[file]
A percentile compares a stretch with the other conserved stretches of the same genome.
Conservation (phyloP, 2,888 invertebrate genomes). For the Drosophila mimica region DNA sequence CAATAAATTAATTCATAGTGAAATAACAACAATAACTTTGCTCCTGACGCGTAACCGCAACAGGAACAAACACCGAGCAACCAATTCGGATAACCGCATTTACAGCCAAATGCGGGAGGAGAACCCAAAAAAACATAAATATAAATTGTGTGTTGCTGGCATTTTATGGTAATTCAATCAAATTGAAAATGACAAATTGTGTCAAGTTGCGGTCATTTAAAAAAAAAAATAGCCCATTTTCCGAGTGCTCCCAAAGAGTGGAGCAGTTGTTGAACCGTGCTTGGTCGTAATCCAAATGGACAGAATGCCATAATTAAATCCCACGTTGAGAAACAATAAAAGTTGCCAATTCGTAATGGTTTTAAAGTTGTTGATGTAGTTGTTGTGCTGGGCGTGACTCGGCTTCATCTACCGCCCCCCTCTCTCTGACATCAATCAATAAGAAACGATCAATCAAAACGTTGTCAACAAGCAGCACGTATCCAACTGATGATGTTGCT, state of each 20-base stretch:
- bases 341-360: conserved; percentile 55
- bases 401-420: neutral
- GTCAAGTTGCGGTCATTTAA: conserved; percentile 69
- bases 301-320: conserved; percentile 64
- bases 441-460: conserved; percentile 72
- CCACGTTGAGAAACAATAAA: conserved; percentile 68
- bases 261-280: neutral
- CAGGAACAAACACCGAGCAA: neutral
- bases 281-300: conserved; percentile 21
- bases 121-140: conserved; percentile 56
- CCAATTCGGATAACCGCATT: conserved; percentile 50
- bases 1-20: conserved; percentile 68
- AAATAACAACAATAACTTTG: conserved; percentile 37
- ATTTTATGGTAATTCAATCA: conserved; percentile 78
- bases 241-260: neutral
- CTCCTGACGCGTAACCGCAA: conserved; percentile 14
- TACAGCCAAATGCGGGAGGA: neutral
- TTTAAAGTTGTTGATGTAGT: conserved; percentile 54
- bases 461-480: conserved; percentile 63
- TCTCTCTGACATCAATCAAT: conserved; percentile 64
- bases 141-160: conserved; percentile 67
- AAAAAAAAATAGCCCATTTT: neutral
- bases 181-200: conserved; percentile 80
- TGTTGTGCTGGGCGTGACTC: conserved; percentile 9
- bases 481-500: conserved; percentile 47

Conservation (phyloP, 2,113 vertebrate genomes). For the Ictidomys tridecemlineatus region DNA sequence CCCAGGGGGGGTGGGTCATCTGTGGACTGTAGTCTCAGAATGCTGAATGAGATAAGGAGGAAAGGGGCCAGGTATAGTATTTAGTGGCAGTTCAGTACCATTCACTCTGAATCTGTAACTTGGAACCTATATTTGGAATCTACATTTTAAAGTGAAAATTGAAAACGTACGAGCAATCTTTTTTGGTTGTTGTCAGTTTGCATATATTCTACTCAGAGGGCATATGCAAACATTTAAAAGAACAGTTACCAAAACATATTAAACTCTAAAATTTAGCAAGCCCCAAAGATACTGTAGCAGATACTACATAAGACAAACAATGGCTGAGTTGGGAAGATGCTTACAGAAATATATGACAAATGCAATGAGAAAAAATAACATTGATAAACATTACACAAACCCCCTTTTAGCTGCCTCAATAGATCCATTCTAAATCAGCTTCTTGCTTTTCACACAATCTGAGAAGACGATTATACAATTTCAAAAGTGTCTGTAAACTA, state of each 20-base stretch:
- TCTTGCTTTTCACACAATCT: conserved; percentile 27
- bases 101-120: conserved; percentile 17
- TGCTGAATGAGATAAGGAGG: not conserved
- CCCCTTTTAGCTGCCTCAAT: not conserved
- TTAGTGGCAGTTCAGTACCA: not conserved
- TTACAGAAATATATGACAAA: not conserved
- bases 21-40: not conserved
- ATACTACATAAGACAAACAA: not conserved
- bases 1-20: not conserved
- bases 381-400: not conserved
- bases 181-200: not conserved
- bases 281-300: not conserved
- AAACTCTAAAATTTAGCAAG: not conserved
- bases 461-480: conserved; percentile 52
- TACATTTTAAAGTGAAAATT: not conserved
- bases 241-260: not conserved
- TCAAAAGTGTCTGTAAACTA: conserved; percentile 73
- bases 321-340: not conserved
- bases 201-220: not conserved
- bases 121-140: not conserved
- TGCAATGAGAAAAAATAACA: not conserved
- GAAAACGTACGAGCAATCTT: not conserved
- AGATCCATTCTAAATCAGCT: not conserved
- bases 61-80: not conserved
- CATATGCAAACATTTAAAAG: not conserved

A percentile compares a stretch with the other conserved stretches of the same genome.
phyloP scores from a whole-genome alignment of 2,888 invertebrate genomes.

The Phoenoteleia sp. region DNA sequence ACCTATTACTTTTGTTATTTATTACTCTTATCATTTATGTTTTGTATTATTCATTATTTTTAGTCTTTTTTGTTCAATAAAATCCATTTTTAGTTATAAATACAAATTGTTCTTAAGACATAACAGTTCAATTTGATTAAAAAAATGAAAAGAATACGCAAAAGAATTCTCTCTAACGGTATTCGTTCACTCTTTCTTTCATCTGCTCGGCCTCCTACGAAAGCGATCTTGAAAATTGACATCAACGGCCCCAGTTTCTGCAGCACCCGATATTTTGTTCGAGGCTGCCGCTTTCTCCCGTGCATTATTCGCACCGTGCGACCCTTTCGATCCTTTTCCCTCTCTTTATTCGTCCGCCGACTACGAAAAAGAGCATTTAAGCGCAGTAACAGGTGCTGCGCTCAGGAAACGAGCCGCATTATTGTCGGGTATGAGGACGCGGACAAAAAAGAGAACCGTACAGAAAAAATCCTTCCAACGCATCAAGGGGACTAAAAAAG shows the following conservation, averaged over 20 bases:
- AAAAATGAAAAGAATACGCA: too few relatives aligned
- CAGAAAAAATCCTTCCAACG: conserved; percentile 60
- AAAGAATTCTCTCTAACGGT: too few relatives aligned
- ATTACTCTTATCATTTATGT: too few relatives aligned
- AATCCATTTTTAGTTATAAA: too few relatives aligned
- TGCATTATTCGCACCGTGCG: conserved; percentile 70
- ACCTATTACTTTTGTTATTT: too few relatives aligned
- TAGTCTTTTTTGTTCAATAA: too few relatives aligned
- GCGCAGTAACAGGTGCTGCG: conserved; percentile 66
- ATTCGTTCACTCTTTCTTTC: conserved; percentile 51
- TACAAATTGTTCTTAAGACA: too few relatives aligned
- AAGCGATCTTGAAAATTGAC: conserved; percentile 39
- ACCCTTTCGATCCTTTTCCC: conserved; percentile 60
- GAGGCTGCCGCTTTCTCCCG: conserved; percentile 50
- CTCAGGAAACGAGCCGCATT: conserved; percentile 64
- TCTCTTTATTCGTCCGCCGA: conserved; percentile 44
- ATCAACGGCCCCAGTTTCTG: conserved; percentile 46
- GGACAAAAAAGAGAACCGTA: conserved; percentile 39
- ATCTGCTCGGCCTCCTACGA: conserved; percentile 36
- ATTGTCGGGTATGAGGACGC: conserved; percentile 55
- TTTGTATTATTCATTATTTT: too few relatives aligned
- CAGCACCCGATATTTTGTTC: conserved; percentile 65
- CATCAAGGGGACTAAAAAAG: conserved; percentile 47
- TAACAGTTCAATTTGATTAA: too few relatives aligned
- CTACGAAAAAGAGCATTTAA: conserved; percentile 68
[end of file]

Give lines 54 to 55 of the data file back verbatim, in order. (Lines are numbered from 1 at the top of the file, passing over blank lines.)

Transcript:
A percentile compares a stretch with the other conserved stretches of the same genome.
phyloP scores from a whole-genome alignment of 2,888 invertebrate genomes.